Having said this, I do recognise the pressures that our schools have faced on funding in recent years, and I will continue to put this case to the Treasury as we come up to the new spending review. A reasonable and proportionate increase in spending would make a huge difference to our local schools, and I am making that case.
The letter published in this paper is an inaccurate, selective and misleading account of a meeting I had last Friday with Kay Tart and Charlotte Fairbrother from Hitchin & Harpenden Parents Against School Cuts. Firstly, there were clearly party-political motives present in this meeting and it is apparent to me that the leaders of this group (not necessarily the members) are Labour Party supporters and are simply using this issue to attack me as a Conservative.
They claim that my message was that “schools had become accustomed to having more money, too much money and consequently the funding cuts hurt more”. This is completely untrue, I do not think that any school can have enough money, there is always good that can be done. What I said was that the money available for schools has to be balanced against other priorities, like the NHS. Once the new funding formula is introduced, schools throughout the constituency will receive a 1.9% increase in funding. If any school faces any losses financially per pupil I will rightly be concerned by this.
They repeat that “we believe that current funding levels from the government” mean a whole raft of negative outcomes for schools, unfortunately belief and ideology are not the same as facts. They have failed to address my key point that schools funding is, in real terms (meaning after taking inflation into account), 50% higher than the year 2000. Schools are better funded than in most of the EU and the Western World. Of course, schools can do more with more money however I do not believe that schools are unable to continue to provide a fantastic service to the pupils of this area. Results and outcomes are continuing to improve.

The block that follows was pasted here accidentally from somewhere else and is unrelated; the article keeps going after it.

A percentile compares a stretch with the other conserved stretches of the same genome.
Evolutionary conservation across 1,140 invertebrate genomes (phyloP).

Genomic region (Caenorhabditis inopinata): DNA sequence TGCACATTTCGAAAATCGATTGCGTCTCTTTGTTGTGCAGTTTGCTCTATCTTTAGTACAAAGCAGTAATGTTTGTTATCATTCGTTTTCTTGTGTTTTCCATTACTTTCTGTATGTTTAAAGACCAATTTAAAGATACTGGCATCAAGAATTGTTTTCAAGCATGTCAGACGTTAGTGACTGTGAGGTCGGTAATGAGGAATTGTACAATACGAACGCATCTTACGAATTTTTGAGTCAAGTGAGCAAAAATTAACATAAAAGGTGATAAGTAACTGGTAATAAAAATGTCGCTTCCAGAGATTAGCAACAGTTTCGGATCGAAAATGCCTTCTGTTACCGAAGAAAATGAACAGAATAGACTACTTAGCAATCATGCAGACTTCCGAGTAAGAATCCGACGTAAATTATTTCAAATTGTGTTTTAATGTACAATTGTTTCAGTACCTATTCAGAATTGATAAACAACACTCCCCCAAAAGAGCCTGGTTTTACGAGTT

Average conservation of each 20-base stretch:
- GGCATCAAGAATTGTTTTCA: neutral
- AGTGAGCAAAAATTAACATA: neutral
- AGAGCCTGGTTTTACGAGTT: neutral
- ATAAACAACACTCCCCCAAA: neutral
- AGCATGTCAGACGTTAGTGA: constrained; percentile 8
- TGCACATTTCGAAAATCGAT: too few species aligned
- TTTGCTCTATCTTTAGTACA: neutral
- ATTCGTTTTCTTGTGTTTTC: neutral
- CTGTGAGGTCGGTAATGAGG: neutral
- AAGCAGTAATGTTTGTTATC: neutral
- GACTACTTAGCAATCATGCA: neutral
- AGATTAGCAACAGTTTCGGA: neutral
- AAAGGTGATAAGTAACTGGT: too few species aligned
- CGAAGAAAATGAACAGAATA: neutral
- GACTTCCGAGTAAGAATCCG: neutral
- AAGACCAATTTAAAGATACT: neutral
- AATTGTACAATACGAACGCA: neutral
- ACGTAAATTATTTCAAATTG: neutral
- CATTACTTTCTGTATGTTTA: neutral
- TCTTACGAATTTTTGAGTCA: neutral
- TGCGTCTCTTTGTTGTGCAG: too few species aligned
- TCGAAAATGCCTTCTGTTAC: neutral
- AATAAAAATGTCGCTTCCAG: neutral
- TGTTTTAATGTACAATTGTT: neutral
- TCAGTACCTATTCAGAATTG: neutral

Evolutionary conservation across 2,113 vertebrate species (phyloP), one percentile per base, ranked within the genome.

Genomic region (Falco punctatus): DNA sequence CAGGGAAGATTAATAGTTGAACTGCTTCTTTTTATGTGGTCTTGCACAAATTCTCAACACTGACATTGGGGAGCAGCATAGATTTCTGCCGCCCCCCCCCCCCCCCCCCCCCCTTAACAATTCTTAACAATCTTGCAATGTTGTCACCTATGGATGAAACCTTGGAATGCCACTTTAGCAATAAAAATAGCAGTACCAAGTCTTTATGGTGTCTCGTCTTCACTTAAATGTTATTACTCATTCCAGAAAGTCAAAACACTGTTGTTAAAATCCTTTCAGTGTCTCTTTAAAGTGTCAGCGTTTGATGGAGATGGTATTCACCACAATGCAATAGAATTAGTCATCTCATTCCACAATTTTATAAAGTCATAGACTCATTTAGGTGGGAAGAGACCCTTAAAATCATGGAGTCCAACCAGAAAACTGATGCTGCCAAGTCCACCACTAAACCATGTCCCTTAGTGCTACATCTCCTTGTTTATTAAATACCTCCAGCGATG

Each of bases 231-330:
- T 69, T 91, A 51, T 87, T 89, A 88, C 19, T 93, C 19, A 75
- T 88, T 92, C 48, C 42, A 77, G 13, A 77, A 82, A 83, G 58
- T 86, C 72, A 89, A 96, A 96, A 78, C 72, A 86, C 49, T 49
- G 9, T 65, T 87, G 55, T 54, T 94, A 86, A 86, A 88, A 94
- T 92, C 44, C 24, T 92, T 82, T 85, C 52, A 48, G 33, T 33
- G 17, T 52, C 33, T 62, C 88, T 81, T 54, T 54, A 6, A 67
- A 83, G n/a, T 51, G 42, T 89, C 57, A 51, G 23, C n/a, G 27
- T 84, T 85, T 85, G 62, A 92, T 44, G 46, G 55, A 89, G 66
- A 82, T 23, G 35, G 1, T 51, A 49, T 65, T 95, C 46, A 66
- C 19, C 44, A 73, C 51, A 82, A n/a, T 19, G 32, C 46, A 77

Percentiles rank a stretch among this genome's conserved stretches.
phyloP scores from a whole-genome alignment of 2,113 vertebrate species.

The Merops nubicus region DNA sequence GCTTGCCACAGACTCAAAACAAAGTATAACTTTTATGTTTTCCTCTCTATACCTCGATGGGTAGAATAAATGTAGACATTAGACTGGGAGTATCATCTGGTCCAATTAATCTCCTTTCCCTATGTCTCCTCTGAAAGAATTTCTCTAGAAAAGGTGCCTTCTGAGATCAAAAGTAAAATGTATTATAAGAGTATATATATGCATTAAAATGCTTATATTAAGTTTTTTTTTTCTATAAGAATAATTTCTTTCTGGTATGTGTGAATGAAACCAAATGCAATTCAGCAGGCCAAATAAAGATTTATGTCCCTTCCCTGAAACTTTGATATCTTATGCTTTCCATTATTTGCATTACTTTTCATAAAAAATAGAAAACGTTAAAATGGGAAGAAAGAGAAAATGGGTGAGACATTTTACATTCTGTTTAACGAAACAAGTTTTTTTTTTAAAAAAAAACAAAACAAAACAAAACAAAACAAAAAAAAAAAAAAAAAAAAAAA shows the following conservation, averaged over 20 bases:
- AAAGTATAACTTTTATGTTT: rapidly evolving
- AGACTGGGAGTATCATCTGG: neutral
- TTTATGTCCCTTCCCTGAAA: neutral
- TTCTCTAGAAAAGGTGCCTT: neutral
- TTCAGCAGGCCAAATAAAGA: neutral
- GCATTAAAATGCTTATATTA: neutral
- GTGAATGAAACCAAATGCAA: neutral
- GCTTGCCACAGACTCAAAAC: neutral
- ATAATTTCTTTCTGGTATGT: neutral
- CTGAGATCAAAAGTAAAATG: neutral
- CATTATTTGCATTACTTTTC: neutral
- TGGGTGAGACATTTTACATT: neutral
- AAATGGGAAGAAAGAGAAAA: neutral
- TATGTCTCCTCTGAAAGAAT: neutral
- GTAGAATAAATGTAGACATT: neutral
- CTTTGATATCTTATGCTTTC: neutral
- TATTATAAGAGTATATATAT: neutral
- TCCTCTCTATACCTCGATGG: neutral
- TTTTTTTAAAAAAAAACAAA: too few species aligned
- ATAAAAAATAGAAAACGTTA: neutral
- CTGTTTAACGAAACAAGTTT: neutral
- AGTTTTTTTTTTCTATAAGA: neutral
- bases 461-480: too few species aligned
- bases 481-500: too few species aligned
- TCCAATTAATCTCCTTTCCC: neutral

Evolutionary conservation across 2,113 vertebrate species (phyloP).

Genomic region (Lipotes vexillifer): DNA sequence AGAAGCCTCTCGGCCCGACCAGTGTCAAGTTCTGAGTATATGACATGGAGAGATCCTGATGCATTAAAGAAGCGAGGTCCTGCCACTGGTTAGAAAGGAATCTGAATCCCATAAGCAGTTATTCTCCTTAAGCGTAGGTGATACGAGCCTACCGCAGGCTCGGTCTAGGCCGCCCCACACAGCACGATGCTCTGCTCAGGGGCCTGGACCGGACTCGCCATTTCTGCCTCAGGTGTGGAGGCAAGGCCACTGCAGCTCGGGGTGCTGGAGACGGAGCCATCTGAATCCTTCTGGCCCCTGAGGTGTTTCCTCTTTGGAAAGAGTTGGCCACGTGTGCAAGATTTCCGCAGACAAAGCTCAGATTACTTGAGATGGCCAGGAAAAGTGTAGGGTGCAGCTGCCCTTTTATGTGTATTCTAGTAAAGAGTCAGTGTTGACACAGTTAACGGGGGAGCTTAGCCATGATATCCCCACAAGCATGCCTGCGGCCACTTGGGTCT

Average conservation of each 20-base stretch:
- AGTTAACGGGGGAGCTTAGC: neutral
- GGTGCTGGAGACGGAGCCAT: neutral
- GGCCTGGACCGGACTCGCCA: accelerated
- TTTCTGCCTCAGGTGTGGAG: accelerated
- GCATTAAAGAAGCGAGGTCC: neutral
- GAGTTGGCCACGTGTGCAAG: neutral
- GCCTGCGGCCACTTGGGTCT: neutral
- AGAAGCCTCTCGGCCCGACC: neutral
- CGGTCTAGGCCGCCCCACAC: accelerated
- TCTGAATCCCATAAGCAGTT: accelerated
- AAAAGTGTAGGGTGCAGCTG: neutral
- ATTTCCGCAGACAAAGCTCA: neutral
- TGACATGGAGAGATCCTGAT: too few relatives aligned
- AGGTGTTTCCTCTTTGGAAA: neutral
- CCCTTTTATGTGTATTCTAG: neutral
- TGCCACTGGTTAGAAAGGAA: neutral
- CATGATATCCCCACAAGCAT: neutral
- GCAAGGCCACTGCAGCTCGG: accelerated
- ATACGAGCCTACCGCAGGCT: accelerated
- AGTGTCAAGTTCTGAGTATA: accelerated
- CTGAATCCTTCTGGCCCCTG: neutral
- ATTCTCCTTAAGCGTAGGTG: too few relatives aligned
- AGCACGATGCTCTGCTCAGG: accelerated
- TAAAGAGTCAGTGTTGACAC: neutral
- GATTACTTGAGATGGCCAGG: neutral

I would just like to clarify that I did not say “research shows that teaching assistants (TAs) do not add any value to educational outcomes”. As I acknowledged, there is definitely a benefit that TAs bring to SEN pupils in particular, and I want to do some more work with the Department of Education to see how we can provide more specialist help for those children, especially as in our area the number of SEN children is growing very quickly.
I can confirm that my office will be arranging a meeting with a focus on primary schools in the coming months, with details of this to be confirmed shortly.
I welcome any member of my constituency to write to me addressing their concerns and I would be more than happy to provide them with a detailed response.